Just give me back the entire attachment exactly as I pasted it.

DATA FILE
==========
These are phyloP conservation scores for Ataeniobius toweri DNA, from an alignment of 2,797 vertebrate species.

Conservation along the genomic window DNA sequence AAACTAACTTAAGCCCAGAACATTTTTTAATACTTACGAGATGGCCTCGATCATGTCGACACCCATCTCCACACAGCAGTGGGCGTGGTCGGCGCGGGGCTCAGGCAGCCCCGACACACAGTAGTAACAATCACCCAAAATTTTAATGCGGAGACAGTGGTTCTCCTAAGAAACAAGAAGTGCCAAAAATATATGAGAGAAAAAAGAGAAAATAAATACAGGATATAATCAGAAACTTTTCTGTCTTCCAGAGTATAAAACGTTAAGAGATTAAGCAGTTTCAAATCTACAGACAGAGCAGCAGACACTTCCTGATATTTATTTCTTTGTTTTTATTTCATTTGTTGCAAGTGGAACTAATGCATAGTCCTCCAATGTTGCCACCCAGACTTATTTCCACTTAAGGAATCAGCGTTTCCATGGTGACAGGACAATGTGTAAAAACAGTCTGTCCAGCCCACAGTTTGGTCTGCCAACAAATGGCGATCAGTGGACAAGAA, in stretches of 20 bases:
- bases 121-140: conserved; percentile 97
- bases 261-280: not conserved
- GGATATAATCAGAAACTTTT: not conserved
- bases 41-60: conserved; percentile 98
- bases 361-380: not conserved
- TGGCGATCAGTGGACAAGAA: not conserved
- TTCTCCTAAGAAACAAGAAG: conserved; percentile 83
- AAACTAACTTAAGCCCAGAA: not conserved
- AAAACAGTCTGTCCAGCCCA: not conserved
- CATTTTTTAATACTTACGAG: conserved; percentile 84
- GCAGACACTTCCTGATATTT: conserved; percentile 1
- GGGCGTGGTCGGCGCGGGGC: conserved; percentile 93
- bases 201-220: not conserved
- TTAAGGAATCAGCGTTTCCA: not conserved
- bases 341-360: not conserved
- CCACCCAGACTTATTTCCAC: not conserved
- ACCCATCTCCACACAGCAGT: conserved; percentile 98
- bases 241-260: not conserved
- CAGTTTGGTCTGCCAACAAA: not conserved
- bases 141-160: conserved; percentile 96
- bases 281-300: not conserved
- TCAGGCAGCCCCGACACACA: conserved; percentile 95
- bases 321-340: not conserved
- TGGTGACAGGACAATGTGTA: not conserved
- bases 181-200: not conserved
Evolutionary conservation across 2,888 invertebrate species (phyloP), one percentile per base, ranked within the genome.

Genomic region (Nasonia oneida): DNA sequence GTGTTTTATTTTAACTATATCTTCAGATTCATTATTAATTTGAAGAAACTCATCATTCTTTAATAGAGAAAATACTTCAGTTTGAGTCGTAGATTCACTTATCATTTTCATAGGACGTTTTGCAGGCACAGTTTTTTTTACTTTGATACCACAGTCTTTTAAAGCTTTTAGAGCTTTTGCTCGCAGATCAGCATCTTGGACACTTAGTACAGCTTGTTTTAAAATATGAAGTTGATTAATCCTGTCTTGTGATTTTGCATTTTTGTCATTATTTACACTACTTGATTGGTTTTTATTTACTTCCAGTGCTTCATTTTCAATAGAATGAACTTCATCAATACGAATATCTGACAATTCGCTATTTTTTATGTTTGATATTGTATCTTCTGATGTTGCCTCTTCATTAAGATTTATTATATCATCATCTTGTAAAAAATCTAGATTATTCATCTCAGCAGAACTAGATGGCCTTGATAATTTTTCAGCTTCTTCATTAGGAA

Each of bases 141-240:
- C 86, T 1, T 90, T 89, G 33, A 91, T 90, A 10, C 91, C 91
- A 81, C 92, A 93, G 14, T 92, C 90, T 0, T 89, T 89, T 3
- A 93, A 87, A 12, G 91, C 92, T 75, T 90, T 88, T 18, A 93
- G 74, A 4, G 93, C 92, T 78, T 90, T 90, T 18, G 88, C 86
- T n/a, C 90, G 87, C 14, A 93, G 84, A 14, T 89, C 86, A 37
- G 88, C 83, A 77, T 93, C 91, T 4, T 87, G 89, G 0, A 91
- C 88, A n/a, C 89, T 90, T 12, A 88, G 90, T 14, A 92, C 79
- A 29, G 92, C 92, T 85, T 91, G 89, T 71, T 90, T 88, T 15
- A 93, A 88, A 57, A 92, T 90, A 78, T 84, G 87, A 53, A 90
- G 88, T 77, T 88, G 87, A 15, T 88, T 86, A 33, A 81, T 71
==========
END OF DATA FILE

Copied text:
These are phyloP conservation scores for Ataeniobius toweri DNA, from an alignment of 2,797 vertebrate species.

Conservation along the genomic window DNA sequence AAACTAACTTAAGCCCAGAACATTTTTTAATACTTACGAGATGGCCTCGATCATGTCGACACCCATCTCCACACAGCAGTGGGCGTGGTCGGCGCGGGGCTCAGGCAGCCCCGACACACAGTAGTAACAATCACCCAAAATTTTAATGCGGAGACAGTGGTTCTCCTAAGAAACAAGAAGTGCCAAAAATATATGAGAGAAAAAAGAGAAAATAAATACAGGATATAATCAGAAACTTTTCTGTCTTCCAGAGTATAAAACGTTAAGAGATTAAGCAGTTTCAAATCTACAGACAGAGCAGCAGACACTTCCTGATATTTATTTCTTTGTTTTTATTTCATTTGTTGCAAGTGGAACTAATGCATAGTCCTCCAATGTTGCCACCCAGACTTATTTCCACTTAAGGAATCAGCGTTTCCATGGTGACAGGACAATGTGTAAAAACAGTCTGTCCAGCCCACAGTTTGGTCTGCCAACAAATGGCGATCAGTGGACAAGAA, in stretches of 20 bases:
- bases 121-140: conserved; percentile 97
- bases 261-280: not conserved
- GGATATAATCAGAAACTTTT: not conserved
- bases 41-60: conserved; percentile 98
- bases 361-380: not conserved
- TGGCGATCAGTGGACAAGAA: not conserved
- TTCTCCTAAGAAACAAGAAG: conserved; percentile 83
- AAACTAACTTAAGCCCAGAA: not conserved
- AAAACAGTCTGTCCAGCCCA: not conserved
- CATTTTTTAATACTTACGAG: conserved; percentile 84
- GCAGACACTTCCTGATATTT: conserved; percentile 1
- GGGCGTGGTCGGCGCGGGGC: conserved; percentile 93
- bases 201-220: not conserved
- TTAAGGAATCAGCGTTTCCA: not conserved
- bases 341-360: not conserved
- CCACCCAGACTTATTTCCAC: not conserved
- ACCCATCTCCACACAGCAGT: conserved; percentile 98
- bases 241-260: not conserved
- CAGTTTGGTCTGCCAACAAA: not conserved
- bases 141-160: conserved; percentile 96
- bases 281-300: not conserved
- TCAGGCAGCCCCGACACACA: conserved; percentile 95
- bases 321-340: not conserved
- TGGTGACAGGACAATGTGTA: not conserved
- bases 181-200: not conserved
Evolutionary conservation across 2,888 invertebrate species (phyloP), one percentile per base, ranked within the genome.

Genomic region (Nasonia oneida): DNA sequence GTGTTTTATTTTAACTATATCTTCAGATTCATTATTAATTTGAAGAAACTCATCATTCTTTAATAGAGAAAATACTTCAGTTTGAGTCGTAGATTCACTTATCATTTTCATAGGACGTTTTGCAGGCACAGTTTTTTTTACTTTGATACCACAGTCTTTTAAAGCTTTTAGAGCTTTTGCTCGCAGATCAGCATCTTGGACACTTAGTACAGCTTGTTTTAAAATATGAAGTTGATTAATCCTGTCTTGTGATTTTGCATTTTTGTCATTATTTACACTACTTGATTGGTTTTTATTTACTTCCAGTGCTTCATTTTCAATAGAATGAACTTCATCAATACGAATATCTGACAATTCGCTATTTTTTATGTTTGATATTGTATCTTCTGATGTTGCCTCTTCATTAAGATTTATTATATCATCATCTTGTAAAAAATCTAGATTATTCATCTCAGCAGAACTAGATGGCCTTGATAATTTTTCAGCTTCTTCATTAGGAA

Each of bases 141-240:
- C 86, T 1, T 90, T 89, G 33, A 91, T 90, A 10, C 91, C 91
- A 81, C 92, A 93, G 14, T 92, C 90, T 0, T 89, T 89, T 3
- A 93, A 87, A 12, G 91, C 92, T 75, T 90, T 88, T 18, A 93
- G 74, A 4, G 93, C 92, T 78, T 90, T 90, T 18, G 88, C 86
- T n/a, C 90, G 87, C 14, A 93, G 84, A 14, T 89, C 86, A 37
- G 88, C 83, A 77, T 93, C 91, T 4, T 87, G 89, G 0, A 91
- C 88, A n/a, C 89, T 90, T 12, A 88, G 90, T 14, A 92, C 79
- A 29, G 92, C 92, T 85, T 91, G 89, T 71, T 90, T 88, T 15
- A 93, A 88, A 57, A 92, T 90, A 78, T 84, G 87, A 53, A 90
- G 88, T 77, T 88, G 87, A 15, T 88, T 86, A 33, A 81, T 71